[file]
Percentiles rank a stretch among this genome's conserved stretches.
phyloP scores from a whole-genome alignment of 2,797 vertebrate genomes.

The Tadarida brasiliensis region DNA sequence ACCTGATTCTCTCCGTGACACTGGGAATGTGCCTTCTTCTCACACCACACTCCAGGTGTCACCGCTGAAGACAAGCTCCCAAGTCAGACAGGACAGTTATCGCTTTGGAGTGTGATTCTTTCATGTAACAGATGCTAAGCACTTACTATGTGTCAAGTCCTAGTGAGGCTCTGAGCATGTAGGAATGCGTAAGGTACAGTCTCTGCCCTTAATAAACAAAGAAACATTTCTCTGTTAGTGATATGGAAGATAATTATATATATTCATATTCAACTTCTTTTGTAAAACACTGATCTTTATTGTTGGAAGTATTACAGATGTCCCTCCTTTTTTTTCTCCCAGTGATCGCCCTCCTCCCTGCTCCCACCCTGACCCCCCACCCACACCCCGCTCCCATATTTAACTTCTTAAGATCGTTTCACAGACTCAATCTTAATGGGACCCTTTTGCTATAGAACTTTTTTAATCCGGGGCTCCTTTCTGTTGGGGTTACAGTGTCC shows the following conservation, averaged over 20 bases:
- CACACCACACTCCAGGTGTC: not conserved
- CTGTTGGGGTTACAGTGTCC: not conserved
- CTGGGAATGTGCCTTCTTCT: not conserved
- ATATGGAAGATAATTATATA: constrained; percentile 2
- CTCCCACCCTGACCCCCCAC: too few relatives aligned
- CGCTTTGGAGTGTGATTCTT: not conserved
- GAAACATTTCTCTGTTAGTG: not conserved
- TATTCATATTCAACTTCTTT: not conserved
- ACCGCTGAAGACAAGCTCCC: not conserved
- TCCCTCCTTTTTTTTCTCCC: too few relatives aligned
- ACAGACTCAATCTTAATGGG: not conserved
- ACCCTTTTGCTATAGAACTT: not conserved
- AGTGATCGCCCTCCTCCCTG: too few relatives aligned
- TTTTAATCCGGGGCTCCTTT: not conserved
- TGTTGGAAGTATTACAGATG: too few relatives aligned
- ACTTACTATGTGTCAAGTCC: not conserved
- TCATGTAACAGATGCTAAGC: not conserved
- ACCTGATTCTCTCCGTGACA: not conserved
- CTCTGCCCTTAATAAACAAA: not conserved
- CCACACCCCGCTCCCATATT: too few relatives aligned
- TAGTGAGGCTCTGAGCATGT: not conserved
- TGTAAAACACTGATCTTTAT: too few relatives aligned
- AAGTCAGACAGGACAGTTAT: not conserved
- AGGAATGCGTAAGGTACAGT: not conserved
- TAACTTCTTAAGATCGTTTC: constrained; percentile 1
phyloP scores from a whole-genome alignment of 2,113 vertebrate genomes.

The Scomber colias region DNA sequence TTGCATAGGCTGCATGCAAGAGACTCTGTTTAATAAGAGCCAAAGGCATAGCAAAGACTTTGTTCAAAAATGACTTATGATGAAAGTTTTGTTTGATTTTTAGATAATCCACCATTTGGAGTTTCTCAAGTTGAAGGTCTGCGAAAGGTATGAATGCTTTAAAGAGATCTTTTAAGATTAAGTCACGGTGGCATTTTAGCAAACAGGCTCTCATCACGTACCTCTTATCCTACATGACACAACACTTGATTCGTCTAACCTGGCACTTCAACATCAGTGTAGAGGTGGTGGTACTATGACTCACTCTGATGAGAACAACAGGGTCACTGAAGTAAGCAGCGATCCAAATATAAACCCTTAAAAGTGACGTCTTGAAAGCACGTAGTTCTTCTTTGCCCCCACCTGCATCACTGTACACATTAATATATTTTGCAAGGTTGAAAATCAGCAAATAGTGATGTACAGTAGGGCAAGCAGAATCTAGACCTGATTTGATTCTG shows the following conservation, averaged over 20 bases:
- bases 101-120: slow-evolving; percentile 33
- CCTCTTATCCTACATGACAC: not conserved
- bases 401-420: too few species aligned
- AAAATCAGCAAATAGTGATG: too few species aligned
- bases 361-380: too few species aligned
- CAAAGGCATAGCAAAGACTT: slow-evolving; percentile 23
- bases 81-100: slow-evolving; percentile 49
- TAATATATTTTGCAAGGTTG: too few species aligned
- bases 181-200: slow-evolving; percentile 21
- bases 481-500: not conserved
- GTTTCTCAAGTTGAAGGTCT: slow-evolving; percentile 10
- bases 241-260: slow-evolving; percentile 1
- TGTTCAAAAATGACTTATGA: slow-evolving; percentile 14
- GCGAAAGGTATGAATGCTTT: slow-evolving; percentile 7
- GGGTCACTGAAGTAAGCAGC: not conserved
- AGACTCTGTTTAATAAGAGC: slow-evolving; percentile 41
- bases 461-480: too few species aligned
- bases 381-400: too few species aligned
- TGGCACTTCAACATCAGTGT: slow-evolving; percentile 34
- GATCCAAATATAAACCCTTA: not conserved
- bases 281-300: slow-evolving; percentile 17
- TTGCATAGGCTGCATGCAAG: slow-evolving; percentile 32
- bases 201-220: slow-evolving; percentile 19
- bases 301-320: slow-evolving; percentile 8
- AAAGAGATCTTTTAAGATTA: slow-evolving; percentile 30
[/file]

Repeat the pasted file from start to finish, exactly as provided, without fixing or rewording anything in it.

Percentiles rank a stretch among this genome's conserved stretches.
phyloP scores from a whole-genome alignment of 2,797 vertebrate genomes.

The Tadarida brasiliensis region DNA sequence ACCTGATTCTCTCCGTGACACTGGGAATGTGCCTTCTTCTCACACCACACTCCAGGTGTCACCGCTGAAGACAAGCTCCCAAGTCAGACAGGACAGTTATCGCTTTGGAGTGTGATTCTTTCATGTAACAGATGCTAAGCACTTACTATGTGTCAAGTCCTAGTGAGGCTCTGAGCATGTAGGAATGCGTAAGGTACAGTCTCTGCCCTTAATAAACAAAGAAACATTTCTCTGTTAGTGATATGGAAGATAATTATATATATTCATATTCAACTTCTTTTGTAAAACACTGATCTTTATTGTTGGAAGTATTACAGATGTCCCTCCTTTTTTTTCTCCCAGTGATCGCCCTCCTCCCTGCTCCCACCCTGACCCCCCACCCACACCCCGCTCCCATATTTAACTTCTTAAGATCGTTTCACAGACTCAATCTTAATGGGACCCTTTTGCTATAGAACTTTTTTAATCCGGGGCTCCTTTCTGTTGGGGTTACAGTGTCC shows the following conservation, averaged over 20 bases:
- CACACCACACTCCAGGTGTC: not conserved
- CTGTTGGGGTTACAGTGTCC: not conserved
- CTGGGAATGTGCCTTCTTCT: not conserved
- ATATGGAAGATAATTATATA: constrained; percentile 2
- CTCCCACCCTGACCCCCCAC: too few relatives aligned
- CGCTTTGGAGTGTGATTCTT: not conserved
- GAAACATTTCTCTGTTAGTG: not conserved
- TATTCATATTCAACTTCTTT: not conserved
- ACCGCTGAAGACAAGCTCCC: not conserved
- TCCCTCCTTTTTTTTCTCCC: too few relatives aligned
- ACAGACTCAATCTTAATGGG: not conserved
- ACCCTTTTGCTATAGAACTT: not conserved
- AGTGATCGCCCTCCTCCCTG: too few relatives aligned
- TTTTAATCCGGGGCTCCTTT: not conserved
- TGTTGGAAGTATTACAGATG: too few relatives aligned
- ACTTACTATGTGTCAAGTCC: not conserved
- TCATGTAACAGATGCTAAGC: not conserved
- ACCTGATTCTCTCCGTGACA: not conserved
- CTCTGCCCTTAATAAACAAA: not conserved
- CCACACCCCGCTCCCATATT: too few relatives aligned
- TAGTGAGGCTCTGAGCATGT: not conserved
- TGTAAAACACTGATCTTTAT: too few relatives aligned
- AAGTCAGACAGGACAGTTAT: not conserved
- AGGAATGCGTAAGGTACAGT: not conserved
- TAACTTCTTAAGATCGTTTC: constrained; percentile 1
phyloP scores from a whole-genome alignment of 2,113 vertebrate genomes.

The Scomber colias region DNA sequence TTGCATAGGCTGCATGCAAGAGACTCTGTTTAATAAGAGCCAAAGGCATAGCAAAGACTTTGTTCAAAAATGACTTATGATGAAAGTTTTGTTTGATTTTTAGATAATCCACCATTTGGAGTTTCTCAAGTTGAAGGTCTGCGAAAGGTATGAATGCTTTAAAGAGATCTTTTAAGATTAAGTCACGGTGGCATTTTAGCAAACAGGCTCTCATCACGTACCTCTTATCCTACATGACACAACACTTGATTCGTCTAACCTGGCACTTCAACATCAGTGTAGAGGTGGTGGTACTATGACTCACTCTGATGAGAACAACAGGGTCACTGAAGTAAGCAGCGATCCAAATATAAACCCTTAAAAGTGACGTCTTGAAAGCACGTAGTTCTTCTTTGCCCCCACCTGCATCACTGTACACATTAATATATTTTGCAAGGTTGAAAATCAGCAAATAGTGATGTACAGTAGGGCAAGCAGAATCTAGACCTGATTTGATTCTG shows the following conservation, averaged over 20 bases:
- bases 101-120: slow-evolving; percentile 33
- CCTCTTATCCTACATGACAC: not conserved
- bases 401-420: too few species aligned
- AAAATCAGCAAATAGTGATG: too few species aligned
- bases 361-380: too few species aligned
- CAAAGGCATAGCAAAGACTT: slow-evolving; percentile 23
- bases 81-100: slow-evolving; percentile 49
- TAATATATTTTGCAAGGTTG: too few species aligned
- bases 181-200: slow-evolving; percentile 21
- bases 481-500: not conserved
- GTTTCTCAAGTTGAAGGTCT: slow-evolving; percentile 10
- bases 241-260: slow-evolving; percentile 1
- TGTTCAAAAATGACTTATGA: slow-evolving; percentile 14
- GCGAAAGGTATGAATGCTTT: slow-evolving; percentile 7
- GGGTCACTGAAGTAAGCAGC: not conserved
- AGACTCTGTTTAATAAGAGC: slow-evolving; percentile 41
- bases 461-480: too few species aligned
- bases 381-400: too few species aligned
- TGGCACTTCAACATCAGTGT: slow-evolving; percentile 34
- GATCCAAATATAAACCCTTA: not conserved
- bases 281-300: slow-evolving; percentile 17
- TTGCATAGGCTGCATGCAAG: slow-evolving; percentile 32
- bases 201-220: slow-evolving; percentile 19
- bases 301-320: slow-evolving; percentile 8
- AAAGAGATCTTTTAAGATTA: slow-evolving; percentile 30